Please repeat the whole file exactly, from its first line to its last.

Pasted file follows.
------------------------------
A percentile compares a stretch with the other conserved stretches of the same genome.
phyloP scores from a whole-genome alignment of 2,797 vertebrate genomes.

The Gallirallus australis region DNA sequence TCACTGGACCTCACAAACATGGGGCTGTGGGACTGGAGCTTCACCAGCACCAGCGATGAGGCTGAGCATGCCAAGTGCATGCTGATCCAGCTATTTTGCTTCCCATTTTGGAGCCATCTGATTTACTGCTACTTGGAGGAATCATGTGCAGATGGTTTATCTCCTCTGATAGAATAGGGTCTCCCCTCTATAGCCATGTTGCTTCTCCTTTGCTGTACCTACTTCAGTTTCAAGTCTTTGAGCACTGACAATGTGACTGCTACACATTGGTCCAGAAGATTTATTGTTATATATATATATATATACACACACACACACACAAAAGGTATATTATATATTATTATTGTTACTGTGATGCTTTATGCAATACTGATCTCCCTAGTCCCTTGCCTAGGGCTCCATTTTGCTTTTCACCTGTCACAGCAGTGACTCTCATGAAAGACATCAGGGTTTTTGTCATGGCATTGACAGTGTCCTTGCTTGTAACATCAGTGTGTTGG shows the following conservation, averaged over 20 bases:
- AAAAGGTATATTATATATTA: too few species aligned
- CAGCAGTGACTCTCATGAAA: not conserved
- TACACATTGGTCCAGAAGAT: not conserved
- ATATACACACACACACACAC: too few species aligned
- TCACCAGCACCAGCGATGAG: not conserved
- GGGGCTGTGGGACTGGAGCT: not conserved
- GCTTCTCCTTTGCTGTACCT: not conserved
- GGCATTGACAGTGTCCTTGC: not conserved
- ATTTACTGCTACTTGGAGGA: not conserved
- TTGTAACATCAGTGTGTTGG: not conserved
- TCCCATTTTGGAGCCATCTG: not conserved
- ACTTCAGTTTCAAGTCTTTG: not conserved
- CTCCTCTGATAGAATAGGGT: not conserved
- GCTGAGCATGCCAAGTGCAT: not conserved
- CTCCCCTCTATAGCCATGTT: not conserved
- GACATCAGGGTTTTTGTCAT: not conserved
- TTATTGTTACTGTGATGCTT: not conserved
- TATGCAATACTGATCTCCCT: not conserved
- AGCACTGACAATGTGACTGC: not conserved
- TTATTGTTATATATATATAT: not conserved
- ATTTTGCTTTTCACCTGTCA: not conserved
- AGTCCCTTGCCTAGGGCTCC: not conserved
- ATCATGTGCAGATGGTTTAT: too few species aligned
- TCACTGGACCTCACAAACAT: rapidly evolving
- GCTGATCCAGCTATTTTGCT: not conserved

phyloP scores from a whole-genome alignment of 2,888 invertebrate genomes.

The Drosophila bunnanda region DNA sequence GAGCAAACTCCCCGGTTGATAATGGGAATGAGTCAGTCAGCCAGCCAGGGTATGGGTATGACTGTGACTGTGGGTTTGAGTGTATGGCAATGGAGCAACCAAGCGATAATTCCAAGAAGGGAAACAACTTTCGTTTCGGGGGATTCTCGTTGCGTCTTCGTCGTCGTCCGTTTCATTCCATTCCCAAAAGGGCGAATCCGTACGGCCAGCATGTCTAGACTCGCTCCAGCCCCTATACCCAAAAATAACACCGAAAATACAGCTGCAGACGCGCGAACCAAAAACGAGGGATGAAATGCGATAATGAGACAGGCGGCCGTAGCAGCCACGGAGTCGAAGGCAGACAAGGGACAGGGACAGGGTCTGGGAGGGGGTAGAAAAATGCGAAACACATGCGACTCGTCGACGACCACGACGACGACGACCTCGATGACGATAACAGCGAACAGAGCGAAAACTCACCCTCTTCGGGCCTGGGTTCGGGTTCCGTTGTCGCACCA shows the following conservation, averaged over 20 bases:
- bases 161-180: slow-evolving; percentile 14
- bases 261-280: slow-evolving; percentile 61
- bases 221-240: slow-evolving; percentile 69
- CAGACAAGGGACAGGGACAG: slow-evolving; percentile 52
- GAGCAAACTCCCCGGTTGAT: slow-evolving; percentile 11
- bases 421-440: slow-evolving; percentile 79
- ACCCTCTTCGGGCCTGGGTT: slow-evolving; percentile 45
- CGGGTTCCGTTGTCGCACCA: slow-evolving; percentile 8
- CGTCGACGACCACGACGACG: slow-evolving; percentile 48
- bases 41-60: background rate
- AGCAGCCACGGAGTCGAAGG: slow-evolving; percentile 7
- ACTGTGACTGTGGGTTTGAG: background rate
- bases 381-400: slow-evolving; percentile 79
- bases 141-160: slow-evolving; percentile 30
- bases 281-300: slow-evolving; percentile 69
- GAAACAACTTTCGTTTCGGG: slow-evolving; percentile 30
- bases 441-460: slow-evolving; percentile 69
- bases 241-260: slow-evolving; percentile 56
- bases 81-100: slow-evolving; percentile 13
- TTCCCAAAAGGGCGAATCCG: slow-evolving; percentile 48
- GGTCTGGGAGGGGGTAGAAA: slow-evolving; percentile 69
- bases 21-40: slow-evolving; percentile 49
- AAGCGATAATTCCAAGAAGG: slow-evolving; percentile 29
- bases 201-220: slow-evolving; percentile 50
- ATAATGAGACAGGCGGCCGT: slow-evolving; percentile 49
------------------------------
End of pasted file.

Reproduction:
A percentile compares a stretch with the other conserved stretches of the same genome.
phyloP scores from a whole-genome alignment of 2,797 vertebrate genomes.

The Gallirallus australis region DNA sequence TCACTGGACCTCACAAACATGGGGCTGTGGGACTGGAGCTTCACCAGCACCAGCGATGAGGCTGAGCATGCCAAGTGCATGCTGATCCAGCTATTTTGCTTCCCATTTTGGAGCCATCTGATTTACTGCTACTTGGAGGAATCATGTGCAGATGGTTTATCTCCTCTGATAGAATAGGGTCTCCCCTCTATAGCCATGTTGCTTCTCCTTTGCTGTACCTACTTCAGTTTCAAGTCTTTGAGCACTGACAATGTGACTGCTACACATTGGTCCAGAAGATTTATTGTTATATATATATATATATACACACACACACACACAAAAGGTATATTATATATTATTATTGTTACTGTGATGCTTTATGCAATACTGATCTCCCTAGTCCCTTGCCTAGGGCTCCATTTTGCTTTTCACCTGTCACAGCAGTGACTCTCATGAAAGACATCAGGGTTTTTGTCATGGCATTGACAGTGTCCTTGCTTGTAACATCAGTGTGTTGG shows the following conservation, averaged over 20 bases:
- AAAAGGTATATTATATATTA: too few species aligned
- CAGCAGTGACTCTCATGAAA: not conserved
- TACACATTGGTCCAGAAGAT: not conserved
- ATATACACACACACACACAC: too few species aligned
- TCACCAGCACCAGCGATGAG: not conserved
- GGGGCTGTGGGACTGGAGCT: not conserved
- GCTTCTCCTTTGCTGTACCT: not conserved
- GGCATTGACAGTGTCCTTGC: not conserved
- ATTTACTGCTACTTGGAGGA: not conserved
- TTGTAACATCAGTGTGTTGG: not conserved
- TCCCATTTTGGAGCCATCTG: not conserved
- ACTTCAGTTTCAAGTCTTTG: not conserved
- CTCCTCTGATAGAATAGGGT: not conserved
- GCTGAGCATGCCAAGTGCAT: not conserved
- CTCCCCTCTATAGCCATGTT: not conserved
- GACATCAGGGTTTTTGTCAT: not conserved
- TTATTGTTACTGTGATGCTT: not conserved
- TATGCAATACTGATCTCCCT: not conserved
- AGCACTGACAATGTGACTGC: not conserved
- TTATTGTTATATATATATAT: not conserved
- ATTTTGCTTTTCACCTGTCA: not conserved
- AGTCCCTTGCCTAGGGCTCC: not conserved
- ATCATGTGCAGATGGTTTAT: too few species aligned
- TCACTGGACCTCACAAACAT: rapidly evolving
- GCTGATCCAGCTATTTTGCT: not conserved

phyloP scores from a whole-genome alignment of 2,888 invertebrate genomes.

The Drosophila bunnanda region DNA sequence GAGCAAACTCCCCGGTTGATAATGGGAATGAGTCAGTCAGCCAGCCAGGGTATGGGTATGACTGTGACTGTGGGTTTGAGTGTATGGCAATGGAGCAACCAAGCGATAATTCCAAGAAGGGAAACAACTTTCGTTTCGGGGGATTCTCGTTGCGTCTTCGTCGTCGTCCGTTTCATTCCATTCCCAAAAGGGCGAATCCGTACGGCCAGCATGTCTAGACTCGCTCCAGCCCCTATACCCAAAAATAACACCGAAAATACAGCTGCAGACGCGCGAACCAAAAACGAGGGATGAAATGCGATAATGAGACAGGCGGCCGTAGCAGCCACGGAGTCGAAGGCAGACAAGGGACAGGGACAGGGTCTGGGAGGGGGTAGAAAAATGCGAAACACATGCGACTCGTCGACGACCACGACGACGACGACCTCGATGACGATAACAGCGAACAGAGCGAAAACTCACCCTCTTCGGGCCTGGGTTCGGGTTCCGTTGTCGCACCA shows the following conservation, averaged over 20 bases:
- bases 161-180: slow-evolving; percentile 14
- bases 261-280: slow-evolving; percentile 61
- bases 221-240: slow-evolving; percentile 69
- CAGACAAGGGACAGGGACAG: slow-evolving; percentile 52
- GAGCAAACTCCCCGGTTGAT: slow-evolving; percentile 11
- bases 421-440: slow-evolving; percentile 79
- ACCCTCTTCGGGCCTGGGTT: slow-evolving; percentile 45
- CGGGTTCCGTTGTCGCACCA: slow-evolving; percentile 8
- CGTCGACGACCACGACGACG: slow-evolving; percentile 48
- bases 41-60: background rate
- AGCAGCCACGGAGTCGAAGG: slow-evolving; percentile 7
- ACTGTGACTGTGGGTTTGAG: background rate
- bases 381-400: slow-evolving; percentile 79
- bases 141-160: slow-evolving; percentile 30
- bases 281-300: slow-evolving; percentile 69
- GAAACAACTTTCGTTTCGGG: slow-evolving; percentile 30
- bases 441-460: slow-evolving; percentile 69
- bases 241-260: slow-evolving; percentile 56
- bases 81-100: slow-evolving; percentile 13
- TTCCCAAAAGGGCGAATCCG: slow-evolving; percentile 48
- GGTCTGGGAGGGGGTAGAAA: slow-evolving; percentile 69
- bases 21-40: slow-evolving; percentile 49
- AAGCGATAATTCCAAGAAGG: slow-evolving; percentile 29
- bases 201-220: slow-evolving; percentile 50
- ATAATGAGACAGGCGGCCGT: slow-evolving; percentile 49